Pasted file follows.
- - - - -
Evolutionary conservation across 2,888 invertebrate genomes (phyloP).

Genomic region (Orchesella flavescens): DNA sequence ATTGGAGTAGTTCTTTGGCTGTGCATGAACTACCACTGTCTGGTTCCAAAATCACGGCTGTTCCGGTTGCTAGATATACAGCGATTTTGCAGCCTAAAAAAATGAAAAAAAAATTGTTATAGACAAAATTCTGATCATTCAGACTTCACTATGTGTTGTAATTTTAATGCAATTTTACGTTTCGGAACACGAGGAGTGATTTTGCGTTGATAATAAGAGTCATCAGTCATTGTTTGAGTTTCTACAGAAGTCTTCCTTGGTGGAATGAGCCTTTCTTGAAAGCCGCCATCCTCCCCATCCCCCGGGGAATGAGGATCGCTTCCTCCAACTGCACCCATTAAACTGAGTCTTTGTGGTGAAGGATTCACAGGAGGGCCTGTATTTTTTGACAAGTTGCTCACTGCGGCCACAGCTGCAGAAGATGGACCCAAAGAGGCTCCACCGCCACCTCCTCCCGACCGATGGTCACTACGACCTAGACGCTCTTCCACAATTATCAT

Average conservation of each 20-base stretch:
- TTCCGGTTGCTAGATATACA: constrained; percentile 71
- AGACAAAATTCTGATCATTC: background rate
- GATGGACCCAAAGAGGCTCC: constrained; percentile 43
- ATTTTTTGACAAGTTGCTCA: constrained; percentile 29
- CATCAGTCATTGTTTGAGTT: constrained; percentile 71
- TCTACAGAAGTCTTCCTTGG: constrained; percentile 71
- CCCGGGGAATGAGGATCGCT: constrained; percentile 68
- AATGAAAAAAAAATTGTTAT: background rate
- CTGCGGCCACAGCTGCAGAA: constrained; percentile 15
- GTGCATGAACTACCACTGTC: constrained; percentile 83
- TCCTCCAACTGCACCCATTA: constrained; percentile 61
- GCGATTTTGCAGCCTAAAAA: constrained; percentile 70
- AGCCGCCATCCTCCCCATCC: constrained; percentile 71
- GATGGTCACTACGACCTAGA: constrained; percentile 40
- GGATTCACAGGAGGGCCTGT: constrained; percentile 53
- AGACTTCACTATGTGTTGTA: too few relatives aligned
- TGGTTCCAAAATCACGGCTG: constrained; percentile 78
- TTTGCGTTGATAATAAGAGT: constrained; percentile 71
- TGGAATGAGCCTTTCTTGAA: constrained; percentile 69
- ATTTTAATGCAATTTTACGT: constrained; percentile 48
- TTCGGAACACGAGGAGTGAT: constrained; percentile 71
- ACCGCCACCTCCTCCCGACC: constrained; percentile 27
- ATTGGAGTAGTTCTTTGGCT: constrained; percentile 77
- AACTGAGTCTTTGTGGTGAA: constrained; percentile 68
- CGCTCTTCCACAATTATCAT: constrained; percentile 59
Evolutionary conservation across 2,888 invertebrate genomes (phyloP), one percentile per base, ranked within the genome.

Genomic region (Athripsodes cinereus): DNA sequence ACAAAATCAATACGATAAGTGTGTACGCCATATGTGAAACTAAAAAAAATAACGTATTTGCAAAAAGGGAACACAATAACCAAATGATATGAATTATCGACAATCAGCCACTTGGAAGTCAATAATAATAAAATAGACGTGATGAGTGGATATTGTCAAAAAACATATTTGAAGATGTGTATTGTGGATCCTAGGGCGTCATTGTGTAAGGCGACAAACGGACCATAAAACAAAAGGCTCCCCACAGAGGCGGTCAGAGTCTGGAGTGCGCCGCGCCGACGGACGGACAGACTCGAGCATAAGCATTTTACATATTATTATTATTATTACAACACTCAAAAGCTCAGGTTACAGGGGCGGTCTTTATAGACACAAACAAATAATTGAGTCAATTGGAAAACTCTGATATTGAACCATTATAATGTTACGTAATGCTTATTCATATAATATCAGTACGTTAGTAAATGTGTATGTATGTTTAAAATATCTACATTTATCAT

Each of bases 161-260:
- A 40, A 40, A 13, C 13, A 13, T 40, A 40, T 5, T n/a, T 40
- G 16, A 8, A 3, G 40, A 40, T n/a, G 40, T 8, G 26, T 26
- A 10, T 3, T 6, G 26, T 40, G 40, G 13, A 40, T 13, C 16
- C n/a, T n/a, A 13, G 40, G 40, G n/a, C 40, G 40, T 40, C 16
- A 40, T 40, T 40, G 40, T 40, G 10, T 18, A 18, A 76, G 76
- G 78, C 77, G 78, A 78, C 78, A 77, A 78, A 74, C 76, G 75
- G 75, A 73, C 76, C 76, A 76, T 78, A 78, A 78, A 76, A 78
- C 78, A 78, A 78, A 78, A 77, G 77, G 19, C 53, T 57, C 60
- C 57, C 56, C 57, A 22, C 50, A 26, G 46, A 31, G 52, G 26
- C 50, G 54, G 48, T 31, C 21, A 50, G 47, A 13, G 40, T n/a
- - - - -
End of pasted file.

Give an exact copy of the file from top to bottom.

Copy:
Evolutionary conservation across 2,888 invertebrate genomes (phyloP).

Genomic region (Orchesella flavescens): DNA sequence ATTGGAGTAGTTCTTTGGCTGTGCATGAACTACCACTGTCTGGTTCCAAAATCACGGCTGTTCCGGTTGCTAGATATACAGCGATTTTGCAGCCTAAAAAAATGAAAAAAAAATTGTTATAGACAAAATTCTGATCATTCAGACTTCACTATGTGTTGTAATTTTAATGCAATTTTACGTTTCGGAACACGAGGAGTGATTTTGCGTTGATAATAAGAGTCATCAGTCATTGTTTGAGTTTCTACAGAAGTCTTCCTTGGTGGAATGAGCCTTTCTTGAAAGCCGCCATCCTCCCCATCCCCCGGGGAATGAGGATCGCTTCCTCCAACTGCACCCATTAAACTGAGTCTTTGTGGTGAAGGATTCACAGGAGGGCCTGTATTTTTTGACAAGTTGCTCACTGCGGCCACAGCTGCAGAAGATGGACCCAAAGAGGCTCCACCGCCACCTCCTCCCGACCGATGGTCACTACGACCTAGACGCTCTTCCACAATTATCAT

Average conservation of each 20-base stretch:
- TTCCGGTTGCTAGATATACA: constrained; percentile 71
- AGACAAAATTCTGATCATTC: background rate
- GATGGACCCAAAGAGGCTCC: constrained; percentile 43
- ATTTTTTGACAAGTTGCTCA: constrained; percentile 29
- CATCAGTCATTGTTTGAGTT: constrained; percentile 71
- TCTACAGAAGTCTTCCTTGG: constrained; percentile 71
- CCCGGGGAATGAGGATCGCT: constrained; percentile 68
- AATGAAAAAAAAATTGTTAT: background rate
- CTGCGGCCACAGCTGCAGAA: constrained; percentile 15
- GTGCATGAACTACCACTGTC: constrained; percentile 83
- TCCTCCAACTGCACCCATTA: constrained; percentile 61
- GCGATTTTGCAGCCTAAAAA: constrained; percentile 70
- AGCCGCCATCCTCCCCATCC: constrained; percentile 71
- GATGGTCACTACGACCTAGA: constrained; percentile 40
- GGATTCACAGGAGGGCCTGT: constrained; percentile 53
- AGACTTCACTATGTGTTGTA: too few relatives aligned
- TGGTTCCAAAATCACGGCTG: constrained; percentile 78
- TTTGCGTTGATAATAAGAGT: constrained; percentile 71
- TGGAATGAGCCTTTCTTGAA: constrained; percentile 69
- ATTTTAATGCAATTTTACGT: constrained; percentile 48
- TTCGGAACACGAGGAGTGAT: constrained; percentile 71
- ACCGCCACCTCCTCCCGACC: constrained; percentile 27
- ATTGGAGTAGTTCTTTGGCT: constrained; percentile 77
- AACTGAGTCTTTGTGGTGAA: constrained; percentile 68
- CGCTCTTCCACAATTATCAT: constrained; percentile 59
Evolutionary conservation across 2,888 invertebrate genomes (phyloP), one percentile per base, ranked within the genome.

Genomic region (Athripsodes cinereus): DNA sequence ACAAAATCAATACGATAAGTGTGTACGCCATATGTGAAACTAAAAAAAATAACGTATTTGCAAAAAGGGAACACAATAACCAAATGATATGAATTATCGACAATCAGCCACTTGGAAGTCAATAATAATAAAATAGACGTGATGAGTGGATATTGTCAAAAAACATATTTGAAGATGTGTATTGTGGATCCTAGGGCGTCATTGTGTAAGGCGACAAACGGACCATAAAACAAAAGGCTCCCCACAGAGGCGGTCAGAGTCTGGAGTGCGCCGCGCCGACGGACGGACAGACTCGAGCATAAGCATTTTACATATTATTATTATTATTACAACACTCAAAAGCTCAGGTTACAGGGGCGGTCTTTATAGACACAAACAAATAATTGAGTCAATTGGAAAACTCTGATATTGAACCATTATAATGTTACGTAATGCTTATTCATATAATATCAGTACGTTAGTAAATGTGTATGTATGTTTAAAATATCTACATTTATCAT

Each of bases 161-260:
- A 40, A 40, A 13, C 13, A 13, T 40, A 40, T 5, T n/a, T 40
- G 16, A 8, A 3, G 40, A 40, T n/a, G 40, T 8, G 26, T 26
- A 10, T 3, T 6, G 26, T 40, G 40, G 13, A 40, T 13, C 16
- C n/a, T n/a, A 13, G 40, G 40, G n/a, C 40, G 40, T 40, C 16
- A 40, T 40, T 40, G 40, T 40, G 10, T 18, A 18, A 76, G 76
- G 78, C 77, G 78, A 78, C 78, A 77, A 78, A 74, C 76, G 75
- G 75, A 73, C 76, C 76, A 76, T 78, A 78, A 78, A 76, A 78
- C 78, A 78, A 78, A 78, A 77, G 77, G 19, C 53, T 57, C 60
- C 57, C 56, C 57, A 22, C 50, A 26, G 46, A 31, G 52, G 26
- C 50, G 54, G 48, T 31, C 21, A 50, G 47, A 13, G 40, T n/a